There are certain times when budgets go out the window. For many, vacations are one of those times. But while I fully support letting things slide a little while you're on the road, or even taking a staycation, I'm not a huge fan of returning from tropical paradise to find I have to eat rice and beans for the next month. (I have done this and, as much as I love rice and beans, it gets very, very boring.)
So over the years I've developed a few strategies for sticking to my food budget while traveling. Bonus: It also means I don't come home feeling so overfed that I need a vacation from my vacation.
1. Make the most of your hotel.
If you're staying at a hotel, chances are it's a significant part of your overall travel budget — and I would argue it should be. I love hotels. I love sleeping in a big king-sized bed (mine at home is a double), using the tiny toiletries, and scoping out the mini bar to see what local treats they have.
I also love taking advantage of everything hotels have to offer, which almost always includes free coffee and tea in the hotel lobby and often includes some kind of breakfast. And even when the breakfast isn't free, a breakfast buffet can be a good value, so I always check it out.
Some hotels also have other freebies, like happy hour wine and snacks, fancy water stations with lemons or cucumbers or strawberries and basil, or bananas in the gym. Obviously, use your judgment. Don't hoard the bananas! But it is okay to have a glass of wine and some spiced nuts every day.
P.S.: If you're trying to keep to your budget, room service is generally a bad value, but I have to confess, it's something I do splurge on occasionally. Just make sure you know what and how to order!
2. Go grocery shopping.
Grocery shopping in another place, be it two towns over or in an entirely different country, is one of my very favorite things about traveling. It's also extremely economical and an easy way to stay healthy-ish while on the road. I like to stock up on nuts, fruits, and water, plus any local snacks I can get my hands on (these make great, affordable gifts and souvenir, too).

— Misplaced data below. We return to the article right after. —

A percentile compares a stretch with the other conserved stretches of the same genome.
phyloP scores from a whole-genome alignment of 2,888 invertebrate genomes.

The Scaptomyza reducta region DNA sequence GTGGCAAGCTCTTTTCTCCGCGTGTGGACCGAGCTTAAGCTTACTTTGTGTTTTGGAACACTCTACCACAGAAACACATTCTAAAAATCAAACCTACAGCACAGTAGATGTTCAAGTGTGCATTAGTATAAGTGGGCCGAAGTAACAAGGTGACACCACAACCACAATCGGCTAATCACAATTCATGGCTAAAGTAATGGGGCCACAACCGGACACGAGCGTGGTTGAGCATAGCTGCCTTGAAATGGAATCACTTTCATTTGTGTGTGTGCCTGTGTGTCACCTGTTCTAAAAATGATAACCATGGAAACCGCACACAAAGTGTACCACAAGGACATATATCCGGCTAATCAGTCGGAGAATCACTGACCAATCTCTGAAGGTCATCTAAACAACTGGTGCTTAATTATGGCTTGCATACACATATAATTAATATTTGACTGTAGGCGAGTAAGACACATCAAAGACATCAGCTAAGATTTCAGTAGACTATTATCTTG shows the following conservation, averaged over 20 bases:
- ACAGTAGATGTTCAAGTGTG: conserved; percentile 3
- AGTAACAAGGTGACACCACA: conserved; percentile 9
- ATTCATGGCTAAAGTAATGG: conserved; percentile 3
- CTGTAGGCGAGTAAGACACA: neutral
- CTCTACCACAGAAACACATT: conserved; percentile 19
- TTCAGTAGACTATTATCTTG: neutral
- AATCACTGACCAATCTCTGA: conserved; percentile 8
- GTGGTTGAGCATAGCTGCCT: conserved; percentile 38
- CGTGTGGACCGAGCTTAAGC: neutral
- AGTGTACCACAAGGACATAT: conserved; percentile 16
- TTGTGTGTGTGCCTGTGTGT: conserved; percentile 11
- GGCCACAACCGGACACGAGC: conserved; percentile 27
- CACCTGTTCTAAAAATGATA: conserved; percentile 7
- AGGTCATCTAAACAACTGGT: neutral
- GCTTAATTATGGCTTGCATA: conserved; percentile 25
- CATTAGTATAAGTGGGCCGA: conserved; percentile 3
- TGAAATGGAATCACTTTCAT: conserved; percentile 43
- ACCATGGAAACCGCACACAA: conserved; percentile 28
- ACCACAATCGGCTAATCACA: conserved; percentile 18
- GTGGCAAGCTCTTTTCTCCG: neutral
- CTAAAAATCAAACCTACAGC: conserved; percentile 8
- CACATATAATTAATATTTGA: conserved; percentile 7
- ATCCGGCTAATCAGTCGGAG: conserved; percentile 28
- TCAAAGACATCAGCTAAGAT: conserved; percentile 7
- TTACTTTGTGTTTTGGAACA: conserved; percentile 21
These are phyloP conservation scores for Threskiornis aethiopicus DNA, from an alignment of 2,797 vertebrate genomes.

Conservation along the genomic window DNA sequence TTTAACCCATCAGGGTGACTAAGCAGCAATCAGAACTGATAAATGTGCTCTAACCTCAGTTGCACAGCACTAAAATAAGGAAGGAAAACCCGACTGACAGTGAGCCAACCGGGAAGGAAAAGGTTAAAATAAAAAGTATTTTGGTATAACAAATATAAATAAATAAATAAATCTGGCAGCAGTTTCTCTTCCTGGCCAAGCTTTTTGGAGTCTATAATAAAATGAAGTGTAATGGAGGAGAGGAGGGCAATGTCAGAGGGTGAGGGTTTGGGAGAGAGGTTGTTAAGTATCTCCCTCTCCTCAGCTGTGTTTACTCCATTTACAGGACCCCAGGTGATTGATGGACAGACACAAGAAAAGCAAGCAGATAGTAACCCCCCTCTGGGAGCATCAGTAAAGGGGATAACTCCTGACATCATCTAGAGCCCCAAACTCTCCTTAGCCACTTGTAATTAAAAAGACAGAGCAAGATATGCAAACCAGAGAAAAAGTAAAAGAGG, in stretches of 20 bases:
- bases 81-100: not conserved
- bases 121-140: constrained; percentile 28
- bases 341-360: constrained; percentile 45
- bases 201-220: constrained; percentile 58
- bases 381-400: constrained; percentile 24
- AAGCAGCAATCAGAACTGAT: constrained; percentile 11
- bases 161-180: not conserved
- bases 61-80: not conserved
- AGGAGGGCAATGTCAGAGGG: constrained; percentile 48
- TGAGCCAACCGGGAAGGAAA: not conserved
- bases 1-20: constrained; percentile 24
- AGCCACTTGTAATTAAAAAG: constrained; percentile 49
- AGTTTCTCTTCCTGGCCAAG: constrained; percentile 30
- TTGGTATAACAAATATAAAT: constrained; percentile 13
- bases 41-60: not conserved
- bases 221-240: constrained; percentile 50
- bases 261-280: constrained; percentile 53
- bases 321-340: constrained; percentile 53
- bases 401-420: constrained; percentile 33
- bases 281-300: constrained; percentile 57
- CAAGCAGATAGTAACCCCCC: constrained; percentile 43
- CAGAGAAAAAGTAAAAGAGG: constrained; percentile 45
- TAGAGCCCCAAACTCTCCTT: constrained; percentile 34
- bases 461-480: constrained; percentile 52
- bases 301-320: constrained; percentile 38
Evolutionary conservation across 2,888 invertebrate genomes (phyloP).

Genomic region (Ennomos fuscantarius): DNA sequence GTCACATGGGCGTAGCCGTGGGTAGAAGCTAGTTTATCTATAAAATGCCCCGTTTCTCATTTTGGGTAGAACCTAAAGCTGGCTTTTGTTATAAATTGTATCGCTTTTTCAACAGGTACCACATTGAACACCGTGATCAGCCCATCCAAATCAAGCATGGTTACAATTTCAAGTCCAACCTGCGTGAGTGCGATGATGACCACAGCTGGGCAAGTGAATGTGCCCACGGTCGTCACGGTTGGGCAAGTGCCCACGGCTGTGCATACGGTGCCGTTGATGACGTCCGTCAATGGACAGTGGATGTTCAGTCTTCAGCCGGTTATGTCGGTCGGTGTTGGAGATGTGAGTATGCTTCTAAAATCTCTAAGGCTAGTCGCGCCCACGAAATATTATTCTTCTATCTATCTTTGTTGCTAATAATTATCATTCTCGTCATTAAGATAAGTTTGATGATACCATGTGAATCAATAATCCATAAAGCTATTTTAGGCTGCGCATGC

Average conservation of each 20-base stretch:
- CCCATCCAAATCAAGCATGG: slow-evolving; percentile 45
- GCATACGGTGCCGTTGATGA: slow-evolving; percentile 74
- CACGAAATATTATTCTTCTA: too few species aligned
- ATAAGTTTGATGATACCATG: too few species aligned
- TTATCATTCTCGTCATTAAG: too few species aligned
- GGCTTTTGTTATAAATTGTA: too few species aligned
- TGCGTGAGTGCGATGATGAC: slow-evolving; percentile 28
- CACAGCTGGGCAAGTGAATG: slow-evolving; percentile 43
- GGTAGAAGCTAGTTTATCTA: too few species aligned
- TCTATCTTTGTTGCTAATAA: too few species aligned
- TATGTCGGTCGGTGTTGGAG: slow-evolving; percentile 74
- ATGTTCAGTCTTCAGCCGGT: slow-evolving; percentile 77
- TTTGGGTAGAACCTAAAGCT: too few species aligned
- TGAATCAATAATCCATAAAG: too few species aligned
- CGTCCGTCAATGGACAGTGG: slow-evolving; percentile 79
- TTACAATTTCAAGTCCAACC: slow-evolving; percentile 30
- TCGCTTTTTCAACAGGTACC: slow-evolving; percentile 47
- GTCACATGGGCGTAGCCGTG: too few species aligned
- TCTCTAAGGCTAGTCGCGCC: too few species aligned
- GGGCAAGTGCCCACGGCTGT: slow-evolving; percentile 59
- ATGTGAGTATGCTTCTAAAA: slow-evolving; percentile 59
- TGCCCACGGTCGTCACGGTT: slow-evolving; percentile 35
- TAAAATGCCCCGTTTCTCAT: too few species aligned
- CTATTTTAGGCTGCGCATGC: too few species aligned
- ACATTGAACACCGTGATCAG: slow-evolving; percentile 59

You can find international snacks much more readily now than you could a decade ago, but I used to love getting Lion Bars in London and Hanuta Hazelnut-Chocolate Wafers in Germany. And last year, I came home from Sweden with a trove of gummies and chocolates (although you can always find these sweet treats at your local IKEA).
3. Take yourself out to a fancy lunch.
Lunch is almost always the cheaper option and it's also almost always easier to get a reservation at that fancy, trendy, cool-girl spot. You'll eat just as well, your waiter will be less harried, and you'll have an excuse to get a glass of wine in the middle of the day to go with your duck confit (or whatever). For dinner, you might find that your hotel's happy hour snacks plus your grocery stash will suffice.
4. Try the street food.
Street food is delicious and cheap. This is basically a fact. I can't think of a street food meal that I've ever had that was expensive. And nearly every street food meal has been not just good, but really, really good. One of my most vivid food memories from Paris is of a paper-thin crepe with a scrambled egg, frites, red sauce, and white sauce from a cart. In Reykjavik, I cannot remember what I ate, with the exception of rotten shark (gross) and a late-night hot dog, topped with crunchy fried onions (very good).
Related: Worried about traveler's tummy? One road warrior swears by this remedy.
5. Have a picnic.
Another way to eat well without spending beaucoup bucks is to go on a picnic. Of course, this might not work in the dead of winter, but if it's warm(ish) outside and there's a park, I'll hit up the farmers market, the bakery, and the cheese shop and put together a little spread. I'll take my book, find a nice spot, and have a little feast (and then maybe a little nap).
Do you try to keep to a budget when you travel or do you splurge and worry about the consequences later?